The Government also offered the parties' stipulations that (a) the shotgun recovered in this matter was operable and considered a firearm under federal law; (b) the shotgun was manufactured outside the State of New York and therefore traveled in and affected interstate commerce prior to its recovery in this case; (c) Defendant had, prior to October 6, 2010, been convicted of a felony; and (d) no federal or state authority had granted Defendant a relief from civil disabilities such to make possession of the firearm by him lawful. After the Government rested, the Court denied Defendant's Fed. R. Crim. P. 29 motion.

On the defense case, Defendant took the stand to testify on his own behalf. He testified that, approximately two (2) weeks before October 6, 2010, he went into Ms. Hughes' estranged husband's bedroom closet looking for hair cutting clippers. While in the closet he observed a shotgun which he presumed belonged to Ms. Hughes' estranged husband. Upon discovering the firearm, and out of concern for the safety of the children who were frequently in the residence, Defendant picked up the shotgun to make sure it was not loaded. He then stood the shotgun in the back of the closet in a manner so it would not be easily knocked over. Defendant stated that he never told anyone about the firearm in spite of his safety concerns because he did not have permission to be in the closet and did not want Ms. Hughes to think poorly of him for going in the closet. Defendant conceded that, on occasion, he stayed at 102 Freund, and that he had access to the bedroom where the firearm was located.

The jury was given instructions on the law applicable to this case, including the elements of the offense that the Government were required to prove beyond a reasonable doubt. As to the issue of possession, the Court instructed the jury:

Possession includes both actual and constructive possession. A person who has direct physical control of something on or around his person is then in actual possession of it. A person who is not in actual possession, but who has both the power and the intention to exercise control over something is in constructive possession of it. Whenever I use the term "possession" in these instructions, I mean actual as well as constructive.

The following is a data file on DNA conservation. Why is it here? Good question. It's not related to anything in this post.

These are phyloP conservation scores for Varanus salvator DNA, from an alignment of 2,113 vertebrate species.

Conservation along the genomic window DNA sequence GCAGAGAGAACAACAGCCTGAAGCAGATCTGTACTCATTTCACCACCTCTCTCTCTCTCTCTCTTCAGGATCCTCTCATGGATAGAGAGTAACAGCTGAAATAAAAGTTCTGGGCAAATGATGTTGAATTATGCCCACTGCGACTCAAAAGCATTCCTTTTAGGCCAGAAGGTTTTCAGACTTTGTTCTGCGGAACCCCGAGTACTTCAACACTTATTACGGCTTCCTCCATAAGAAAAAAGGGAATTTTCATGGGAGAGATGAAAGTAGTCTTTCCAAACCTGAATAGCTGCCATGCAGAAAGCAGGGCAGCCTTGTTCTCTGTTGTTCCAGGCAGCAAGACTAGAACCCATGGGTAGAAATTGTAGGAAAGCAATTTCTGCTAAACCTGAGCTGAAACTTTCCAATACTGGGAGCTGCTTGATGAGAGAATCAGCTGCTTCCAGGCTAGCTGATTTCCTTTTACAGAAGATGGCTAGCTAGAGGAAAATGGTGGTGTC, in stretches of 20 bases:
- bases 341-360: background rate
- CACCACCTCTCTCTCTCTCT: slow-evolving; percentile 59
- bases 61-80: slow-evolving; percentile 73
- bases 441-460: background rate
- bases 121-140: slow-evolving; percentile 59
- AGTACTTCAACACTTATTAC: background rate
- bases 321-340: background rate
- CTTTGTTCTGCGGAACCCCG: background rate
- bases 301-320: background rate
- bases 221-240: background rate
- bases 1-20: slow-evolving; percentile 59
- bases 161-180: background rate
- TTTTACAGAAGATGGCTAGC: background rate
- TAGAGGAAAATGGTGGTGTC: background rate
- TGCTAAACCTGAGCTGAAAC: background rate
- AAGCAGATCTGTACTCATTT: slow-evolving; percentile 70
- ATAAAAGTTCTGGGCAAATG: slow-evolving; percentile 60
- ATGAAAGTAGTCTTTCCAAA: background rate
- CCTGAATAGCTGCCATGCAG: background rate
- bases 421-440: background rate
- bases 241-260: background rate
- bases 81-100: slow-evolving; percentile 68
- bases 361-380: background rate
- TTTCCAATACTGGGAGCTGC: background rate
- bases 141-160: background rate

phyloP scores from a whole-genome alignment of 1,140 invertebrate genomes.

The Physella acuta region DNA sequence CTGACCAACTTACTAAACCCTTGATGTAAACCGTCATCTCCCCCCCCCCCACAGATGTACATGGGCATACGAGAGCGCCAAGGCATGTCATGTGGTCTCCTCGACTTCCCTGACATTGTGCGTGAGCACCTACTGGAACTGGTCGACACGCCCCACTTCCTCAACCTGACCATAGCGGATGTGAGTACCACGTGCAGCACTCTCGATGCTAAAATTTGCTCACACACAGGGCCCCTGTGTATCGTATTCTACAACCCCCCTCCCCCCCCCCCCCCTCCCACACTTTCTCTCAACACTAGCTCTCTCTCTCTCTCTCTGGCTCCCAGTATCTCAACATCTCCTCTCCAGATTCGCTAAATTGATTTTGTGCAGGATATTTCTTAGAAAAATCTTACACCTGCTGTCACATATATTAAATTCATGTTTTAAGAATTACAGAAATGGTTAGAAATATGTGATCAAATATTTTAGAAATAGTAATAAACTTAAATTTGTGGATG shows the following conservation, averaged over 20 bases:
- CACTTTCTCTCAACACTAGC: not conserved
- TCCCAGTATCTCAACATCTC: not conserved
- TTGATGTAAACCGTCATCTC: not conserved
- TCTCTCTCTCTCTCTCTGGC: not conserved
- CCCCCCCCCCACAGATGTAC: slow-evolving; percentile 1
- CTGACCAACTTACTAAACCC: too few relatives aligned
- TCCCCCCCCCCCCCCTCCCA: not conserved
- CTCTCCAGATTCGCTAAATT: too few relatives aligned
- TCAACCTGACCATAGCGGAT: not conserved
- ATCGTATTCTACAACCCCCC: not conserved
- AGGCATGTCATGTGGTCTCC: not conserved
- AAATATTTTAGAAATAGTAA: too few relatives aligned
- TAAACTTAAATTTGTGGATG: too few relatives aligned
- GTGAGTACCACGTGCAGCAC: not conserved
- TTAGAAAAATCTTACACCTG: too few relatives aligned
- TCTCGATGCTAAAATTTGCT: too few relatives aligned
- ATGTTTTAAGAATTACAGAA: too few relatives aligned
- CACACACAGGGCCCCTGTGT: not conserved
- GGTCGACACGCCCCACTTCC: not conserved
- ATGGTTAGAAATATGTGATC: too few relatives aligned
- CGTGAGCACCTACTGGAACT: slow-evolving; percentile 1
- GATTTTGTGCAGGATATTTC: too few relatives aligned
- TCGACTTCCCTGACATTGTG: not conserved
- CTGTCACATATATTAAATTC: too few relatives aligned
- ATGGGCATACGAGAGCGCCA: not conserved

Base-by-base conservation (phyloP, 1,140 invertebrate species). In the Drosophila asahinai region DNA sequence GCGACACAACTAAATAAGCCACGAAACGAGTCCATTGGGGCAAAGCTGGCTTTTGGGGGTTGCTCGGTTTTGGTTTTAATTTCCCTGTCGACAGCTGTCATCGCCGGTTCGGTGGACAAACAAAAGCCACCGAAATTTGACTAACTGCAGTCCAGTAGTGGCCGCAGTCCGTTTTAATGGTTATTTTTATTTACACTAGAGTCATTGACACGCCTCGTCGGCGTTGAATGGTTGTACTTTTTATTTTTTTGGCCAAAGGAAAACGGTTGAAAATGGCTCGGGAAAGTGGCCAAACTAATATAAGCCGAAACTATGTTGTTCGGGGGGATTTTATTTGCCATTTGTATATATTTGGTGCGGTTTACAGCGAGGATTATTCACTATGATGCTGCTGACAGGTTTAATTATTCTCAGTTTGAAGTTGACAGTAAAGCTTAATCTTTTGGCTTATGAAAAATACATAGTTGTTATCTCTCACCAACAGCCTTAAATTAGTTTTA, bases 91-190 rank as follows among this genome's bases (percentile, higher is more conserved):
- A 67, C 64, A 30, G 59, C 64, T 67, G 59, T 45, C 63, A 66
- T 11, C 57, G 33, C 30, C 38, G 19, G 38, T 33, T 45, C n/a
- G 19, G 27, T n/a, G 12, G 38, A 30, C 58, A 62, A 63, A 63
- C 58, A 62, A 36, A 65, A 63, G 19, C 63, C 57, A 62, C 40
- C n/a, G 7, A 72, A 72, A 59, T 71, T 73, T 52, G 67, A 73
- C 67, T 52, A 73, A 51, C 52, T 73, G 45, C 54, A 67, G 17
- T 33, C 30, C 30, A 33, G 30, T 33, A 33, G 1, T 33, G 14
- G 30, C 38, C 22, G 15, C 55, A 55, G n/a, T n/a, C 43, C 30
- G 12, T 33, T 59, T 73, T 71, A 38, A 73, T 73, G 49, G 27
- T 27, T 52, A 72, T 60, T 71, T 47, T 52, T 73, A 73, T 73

If you find that the defendant either had actual possession of a firearm or that he had the power and intention to exercise control over a firearm, even though it was not in his physical possession, you may find that the government has proven possession.
The law also recognizes that possession may be sole or joint. If one person alone possesses a firearm, that is sole possession. However, it is possible that more than one person may have the power and intention to exercise control over a firearm. This is called joint possession. If you find that the defendant had such power and intention, then he possessed a firearm under this element even if he possessed it jointly with another. Proof of ownership of a firearm is not required.
To satisfy this element, you must also find that the defendant knowingly possessed a firearm. This means that he possessed a firearm purposely and voluntarily, and not by accident or mistake. It also means that he knew that the weapon was a firearm, as we commonly use the word. However, the government is not required to prove that the defendant knew that he was breaking the law.

After deliberating, the jury found Defendant guilty of the lone count in the Indictment.


a. Rule 29

Federal Rule of Criminal Procedure 29 provides that after a jury verdict, "the court on the defendant's motion must enter a judgment of acquittal of any offense for which the evidence is insufficient to sustain a conviction." Fed. R. Crim. P. 29(a); see also Fed. ...